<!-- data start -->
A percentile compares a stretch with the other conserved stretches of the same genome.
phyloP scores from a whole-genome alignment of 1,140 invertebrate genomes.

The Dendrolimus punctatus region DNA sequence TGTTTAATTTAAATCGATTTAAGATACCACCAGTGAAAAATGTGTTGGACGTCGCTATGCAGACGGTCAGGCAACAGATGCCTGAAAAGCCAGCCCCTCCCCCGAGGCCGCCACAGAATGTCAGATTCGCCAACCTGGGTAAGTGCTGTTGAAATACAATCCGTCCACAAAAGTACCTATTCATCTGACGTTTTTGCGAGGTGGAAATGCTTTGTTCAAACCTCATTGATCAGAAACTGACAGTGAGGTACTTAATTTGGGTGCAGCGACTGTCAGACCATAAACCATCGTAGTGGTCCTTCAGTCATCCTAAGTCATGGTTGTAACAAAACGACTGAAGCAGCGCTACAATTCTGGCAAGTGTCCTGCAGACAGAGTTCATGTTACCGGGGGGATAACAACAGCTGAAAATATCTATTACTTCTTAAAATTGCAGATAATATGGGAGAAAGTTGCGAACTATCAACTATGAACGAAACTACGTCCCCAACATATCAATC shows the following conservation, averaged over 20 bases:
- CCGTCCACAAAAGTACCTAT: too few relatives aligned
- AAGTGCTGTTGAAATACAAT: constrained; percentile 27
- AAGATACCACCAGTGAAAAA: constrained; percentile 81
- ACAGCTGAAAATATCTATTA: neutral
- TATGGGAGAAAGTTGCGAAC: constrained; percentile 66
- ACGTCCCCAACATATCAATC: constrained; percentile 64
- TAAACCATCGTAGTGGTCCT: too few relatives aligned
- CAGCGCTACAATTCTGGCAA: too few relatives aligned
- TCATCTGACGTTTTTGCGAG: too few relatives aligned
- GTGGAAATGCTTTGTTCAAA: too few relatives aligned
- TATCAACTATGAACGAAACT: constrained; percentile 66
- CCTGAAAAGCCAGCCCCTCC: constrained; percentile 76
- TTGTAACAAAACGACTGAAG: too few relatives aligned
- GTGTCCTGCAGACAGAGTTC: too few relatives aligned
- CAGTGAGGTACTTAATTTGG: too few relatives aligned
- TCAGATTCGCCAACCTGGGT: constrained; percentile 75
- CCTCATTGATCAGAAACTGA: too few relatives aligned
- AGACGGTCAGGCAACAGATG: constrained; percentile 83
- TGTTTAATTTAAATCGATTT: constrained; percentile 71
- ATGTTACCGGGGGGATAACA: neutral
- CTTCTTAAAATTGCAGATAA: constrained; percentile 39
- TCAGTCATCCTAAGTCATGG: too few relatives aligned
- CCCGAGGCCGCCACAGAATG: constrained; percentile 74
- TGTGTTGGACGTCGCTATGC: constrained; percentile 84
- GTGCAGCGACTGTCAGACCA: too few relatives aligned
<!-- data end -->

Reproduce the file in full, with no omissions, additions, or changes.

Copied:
A percentile compares a stretch with the other conserved stretches of the same genome.
phyloP scores from a whole-genome alignment of 1,140 invertebrate genomes.

The Dendrolimus punctatus region DNA sequence TGTTTAATTTAAATCGATTTAAGATACCACCAGTGAAAAATGTGTTGGACGTCGCTATGCAGACGGTCAGGCAACAGATGCCTGAAAAGCCAGCCCCTCCCCCGAGGCCGCCACAGAATGTCAGATTCGCCAACCTGGGTAAGTGCTGTTGAAATACAATCCGTCCACAAAAGTACCTATTCATCTGACGTTTTTGCGAGGTGGAAATGCTTTGTTCAAACCTCATTGATCAGAAACTGACAGTGAGGTACTTAATTTGGGTGCAGCGACTGTCAGACCATAAACCATCGTAGTGGTCCTTCAGTCATCCTAAGTCATGGTTGTAACAAAACGACTGAAGCAGCGCTACAATTCTGGCAAGTGTCCTGCAGACAGAGTTCATGTTACCGGGGGGATAACAACAGCTGAAAATATCTATTACTTCTTAAAATTGCAGATAATATGGGAGAAAGTTGCGAACTATCAACTATGAACGAAACTACGTCCCCAACATATCAATC shows the following conservation, averaged over 20 bases:
- CCGTCCACAAAAGTACCTAT: too few relatives aligned
- AAGTGCTGTTGAAATACAAT: constrained; percentile 27
- AAGATACCACCAGTGAAAAA: constrained; percentile 81
- ACAGCTGAAAATATCTATTA: neutral
- TATGGGAGAAAGTTGCGAAC: constrained; percentile 66
- ACGTCCCCAACATATCAATC: constrained; percentile 64
- TAAACCATCGTAGTGGTCCT: too few relatives aligned
- CAGCGCTACAATTCTGGCAA: too few relatives aligned
- TCATCTGACGTTTTTGCGAG: too few relatives aligned
- GTGGAAATGCTTTGTTCAAA: too few relatives aligned
- TATCAACTATGAACGAAACT: constrained; percentile 66
- CCTGAAAAGCCAGCCCCTCC: constrained; percentile 76
- TTGTAACAAAACGACTGAAG: too few relatives aligned
- GTGTCCTGCAGACAGAGTTC: too few relatives aligned
- CAGTGAGGTACTTAATTTGG: too few relatives aligned
- TCAGATTCGCCAACCTGGGT: constrained; percentile 75
- CCTCATTGATCAGAAACTGA: too few relatives aligned
- AGACGGTCAGGCAACAGATG: constrained; percentile 83
- TGTTTAATTTAAATCGATTT: constrained; percentile 71
- ATGTTACCGGGGGGATAACA: neutral
- CTTCTTAAAATTGCAGATAA: constrained; percentile 39
- TCAGTCATCCTAAGTCATGG: too few relatives aligned
- CCCGAGGCCGCCACAGAATG: constrained; percentile 74
- TGTGTTGGACGTCGCTATGC: constrained; percentile 84
- GTGCAGCGACTGTCAGACCA: too few relatives aligned